Arguably the most tragically-canceled series of the last several years, this David Fincher-produced crime series was so dark and edgy you could practically smell the prisons and interrogation rooms where much of it took place.

Much of the modern obsession with psychology and law enforcement comes via stories about the real-life people who investigate these killers. The most prominent American department in this domain is the Behavior Analysis Unit, the real-life unit that inspired the wildly popular series "Criminal Minds" — "Mindhunter" looks at the origins of the BAU, which was founded within the FBI in the 1970s and coined the term "serial killer."

The series follows FBI Agents Holden Ford (Jonathan Groff) and Bill Tench (Holt McCallany), along with psychologist and professor Wendy Carr (Anna Torv), who operate what they call the Behavioral Sciences Unit at Quantico. Through their work there, they begin to develop a pioneering method of profiling serial killers, a method which many of us are familiar with today. In classic Fincher style the show is beautifully executed with a killer eye for detail, and its interrogation scenes are some of the most riveting of the medium. If you want a little history lesson with your entertainment, check out "Mindhunter" next.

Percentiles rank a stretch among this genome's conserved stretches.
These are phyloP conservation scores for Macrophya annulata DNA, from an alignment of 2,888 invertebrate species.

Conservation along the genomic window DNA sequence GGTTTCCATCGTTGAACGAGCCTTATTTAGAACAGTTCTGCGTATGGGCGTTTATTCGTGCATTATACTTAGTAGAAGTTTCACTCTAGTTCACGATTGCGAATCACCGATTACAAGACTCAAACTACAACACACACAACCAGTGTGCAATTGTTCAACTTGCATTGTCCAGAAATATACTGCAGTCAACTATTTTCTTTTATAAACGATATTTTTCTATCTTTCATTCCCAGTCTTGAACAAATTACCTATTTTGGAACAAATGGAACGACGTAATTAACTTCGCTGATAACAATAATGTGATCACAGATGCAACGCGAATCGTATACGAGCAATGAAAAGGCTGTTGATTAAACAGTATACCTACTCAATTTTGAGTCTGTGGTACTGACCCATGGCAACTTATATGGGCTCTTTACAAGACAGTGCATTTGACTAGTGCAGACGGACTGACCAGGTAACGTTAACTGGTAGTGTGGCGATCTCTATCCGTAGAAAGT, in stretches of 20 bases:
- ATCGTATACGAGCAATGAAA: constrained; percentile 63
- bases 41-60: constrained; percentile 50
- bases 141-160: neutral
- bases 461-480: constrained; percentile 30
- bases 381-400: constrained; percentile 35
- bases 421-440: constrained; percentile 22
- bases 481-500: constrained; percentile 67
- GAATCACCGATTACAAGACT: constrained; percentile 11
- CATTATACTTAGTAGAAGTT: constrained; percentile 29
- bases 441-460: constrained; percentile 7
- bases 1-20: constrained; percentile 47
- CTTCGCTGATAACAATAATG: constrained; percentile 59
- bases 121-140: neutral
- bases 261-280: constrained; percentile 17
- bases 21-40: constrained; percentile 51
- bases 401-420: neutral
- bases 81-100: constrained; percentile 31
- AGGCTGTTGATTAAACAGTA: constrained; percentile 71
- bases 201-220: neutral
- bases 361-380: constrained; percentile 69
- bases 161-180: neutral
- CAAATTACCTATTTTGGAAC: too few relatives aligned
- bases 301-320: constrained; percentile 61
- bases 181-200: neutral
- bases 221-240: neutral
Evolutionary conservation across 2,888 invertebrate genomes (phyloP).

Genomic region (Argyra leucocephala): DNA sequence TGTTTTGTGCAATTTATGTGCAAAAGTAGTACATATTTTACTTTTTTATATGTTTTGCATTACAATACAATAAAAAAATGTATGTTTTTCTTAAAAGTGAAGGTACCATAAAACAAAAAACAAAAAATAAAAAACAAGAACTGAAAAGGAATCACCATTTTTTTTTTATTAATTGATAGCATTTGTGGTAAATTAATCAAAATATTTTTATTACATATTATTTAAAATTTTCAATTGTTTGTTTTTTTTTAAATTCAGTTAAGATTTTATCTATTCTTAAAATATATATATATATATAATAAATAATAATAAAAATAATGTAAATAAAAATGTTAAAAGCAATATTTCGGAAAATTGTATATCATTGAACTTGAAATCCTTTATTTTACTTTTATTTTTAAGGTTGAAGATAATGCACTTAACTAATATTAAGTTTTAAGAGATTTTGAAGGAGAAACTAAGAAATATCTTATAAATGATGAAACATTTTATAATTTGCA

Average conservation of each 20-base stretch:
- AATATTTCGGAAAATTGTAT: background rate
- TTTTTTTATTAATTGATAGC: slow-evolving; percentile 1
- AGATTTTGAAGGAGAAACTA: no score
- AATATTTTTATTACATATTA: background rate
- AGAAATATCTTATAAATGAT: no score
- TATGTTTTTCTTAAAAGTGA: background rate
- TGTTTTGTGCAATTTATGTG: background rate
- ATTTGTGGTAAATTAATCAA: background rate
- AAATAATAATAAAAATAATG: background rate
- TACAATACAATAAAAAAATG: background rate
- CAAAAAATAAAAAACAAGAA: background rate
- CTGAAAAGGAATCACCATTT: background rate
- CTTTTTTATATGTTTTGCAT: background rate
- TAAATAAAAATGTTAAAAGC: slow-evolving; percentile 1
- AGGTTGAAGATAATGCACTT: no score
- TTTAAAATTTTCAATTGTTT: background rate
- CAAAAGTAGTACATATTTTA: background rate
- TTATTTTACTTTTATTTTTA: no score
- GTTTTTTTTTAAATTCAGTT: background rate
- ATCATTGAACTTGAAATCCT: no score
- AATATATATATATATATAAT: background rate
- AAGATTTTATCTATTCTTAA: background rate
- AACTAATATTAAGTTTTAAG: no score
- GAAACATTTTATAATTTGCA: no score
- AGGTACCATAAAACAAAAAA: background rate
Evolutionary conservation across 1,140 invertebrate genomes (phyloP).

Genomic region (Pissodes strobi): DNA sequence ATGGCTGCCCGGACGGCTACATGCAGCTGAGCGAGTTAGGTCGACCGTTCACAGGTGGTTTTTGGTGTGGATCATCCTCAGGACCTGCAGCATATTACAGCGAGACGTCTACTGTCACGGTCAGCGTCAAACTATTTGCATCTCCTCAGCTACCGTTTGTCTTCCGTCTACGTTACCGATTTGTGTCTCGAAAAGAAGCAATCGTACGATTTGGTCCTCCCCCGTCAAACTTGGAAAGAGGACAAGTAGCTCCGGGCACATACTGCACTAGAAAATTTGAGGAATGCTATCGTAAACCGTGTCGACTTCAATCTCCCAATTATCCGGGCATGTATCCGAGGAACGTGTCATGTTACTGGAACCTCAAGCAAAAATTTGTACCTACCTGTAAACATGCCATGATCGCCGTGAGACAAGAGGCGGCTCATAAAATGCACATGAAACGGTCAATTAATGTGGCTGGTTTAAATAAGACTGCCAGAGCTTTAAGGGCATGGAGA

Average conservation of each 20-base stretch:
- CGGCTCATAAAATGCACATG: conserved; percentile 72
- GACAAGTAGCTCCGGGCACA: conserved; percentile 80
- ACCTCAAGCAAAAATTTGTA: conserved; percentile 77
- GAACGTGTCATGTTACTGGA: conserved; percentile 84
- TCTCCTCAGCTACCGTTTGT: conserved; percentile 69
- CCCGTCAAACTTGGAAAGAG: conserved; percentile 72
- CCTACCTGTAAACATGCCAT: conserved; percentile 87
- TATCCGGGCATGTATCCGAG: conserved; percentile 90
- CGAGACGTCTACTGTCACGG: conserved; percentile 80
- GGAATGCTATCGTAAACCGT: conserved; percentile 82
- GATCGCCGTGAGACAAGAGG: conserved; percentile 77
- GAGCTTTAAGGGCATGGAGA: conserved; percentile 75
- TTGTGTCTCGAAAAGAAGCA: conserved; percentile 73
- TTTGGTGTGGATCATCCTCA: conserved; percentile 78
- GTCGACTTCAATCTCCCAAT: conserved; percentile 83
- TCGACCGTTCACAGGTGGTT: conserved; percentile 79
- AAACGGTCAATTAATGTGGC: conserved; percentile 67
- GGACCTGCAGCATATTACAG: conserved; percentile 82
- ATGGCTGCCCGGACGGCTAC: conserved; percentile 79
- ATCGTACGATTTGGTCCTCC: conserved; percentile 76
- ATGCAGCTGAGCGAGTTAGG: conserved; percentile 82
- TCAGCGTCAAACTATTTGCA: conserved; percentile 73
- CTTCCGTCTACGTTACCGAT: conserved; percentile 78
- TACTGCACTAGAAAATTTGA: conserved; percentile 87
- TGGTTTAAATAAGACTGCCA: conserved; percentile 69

Criminal Minds (2005 - 2020)

"Criminal Minds" centers on the BAU team brought to life in "Mindhunter," with each episode focusing on a new killer or criminal the team must profile and catch. The unit flies around the country on their private jet, quickly getting the lay of the land in every town they visit so they can accurately assess the situation.